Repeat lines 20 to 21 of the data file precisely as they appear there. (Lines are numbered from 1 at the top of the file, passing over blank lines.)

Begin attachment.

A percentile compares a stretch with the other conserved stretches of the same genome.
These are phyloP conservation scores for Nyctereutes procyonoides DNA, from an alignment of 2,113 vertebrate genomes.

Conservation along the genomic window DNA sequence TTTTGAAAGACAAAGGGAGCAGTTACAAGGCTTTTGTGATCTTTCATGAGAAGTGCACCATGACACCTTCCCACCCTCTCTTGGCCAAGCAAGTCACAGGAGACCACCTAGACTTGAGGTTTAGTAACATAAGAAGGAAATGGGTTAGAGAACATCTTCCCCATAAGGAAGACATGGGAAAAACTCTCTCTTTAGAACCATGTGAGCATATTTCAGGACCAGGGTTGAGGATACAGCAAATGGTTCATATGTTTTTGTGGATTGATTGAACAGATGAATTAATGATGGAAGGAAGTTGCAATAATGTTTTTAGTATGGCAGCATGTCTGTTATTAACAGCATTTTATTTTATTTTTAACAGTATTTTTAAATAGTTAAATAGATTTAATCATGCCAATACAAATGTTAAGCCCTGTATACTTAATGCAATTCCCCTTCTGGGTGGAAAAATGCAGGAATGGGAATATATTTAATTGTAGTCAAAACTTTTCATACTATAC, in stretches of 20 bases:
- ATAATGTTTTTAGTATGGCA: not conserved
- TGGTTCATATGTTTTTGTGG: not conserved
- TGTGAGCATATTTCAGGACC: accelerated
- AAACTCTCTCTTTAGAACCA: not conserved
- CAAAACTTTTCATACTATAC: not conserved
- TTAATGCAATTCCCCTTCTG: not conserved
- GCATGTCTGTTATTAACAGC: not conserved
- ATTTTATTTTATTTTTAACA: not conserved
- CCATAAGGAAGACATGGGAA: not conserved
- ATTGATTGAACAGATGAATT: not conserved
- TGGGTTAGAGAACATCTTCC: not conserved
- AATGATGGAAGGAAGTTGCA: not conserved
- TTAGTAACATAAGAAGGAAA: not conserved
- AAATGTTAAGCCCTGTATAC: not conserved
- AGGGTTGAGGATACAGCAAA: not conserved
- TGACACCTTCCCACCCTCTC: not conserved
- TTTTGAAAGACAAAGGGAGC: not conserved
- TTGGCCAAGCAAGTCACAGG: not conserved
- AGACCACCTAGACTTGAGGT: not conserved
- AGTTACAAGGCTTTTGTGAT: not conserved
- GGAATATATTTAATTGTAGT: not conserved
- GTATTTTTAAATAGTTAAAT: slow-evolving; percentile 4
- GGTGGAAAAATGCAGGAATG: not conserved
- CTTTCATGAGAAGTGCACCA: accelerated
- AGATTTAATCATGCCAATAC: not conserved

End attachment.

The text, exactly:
- TTTTGAAAGACAAAGGGAGC: not conserved
- TTGGCCAAGCAAGTCACAGG: not conserved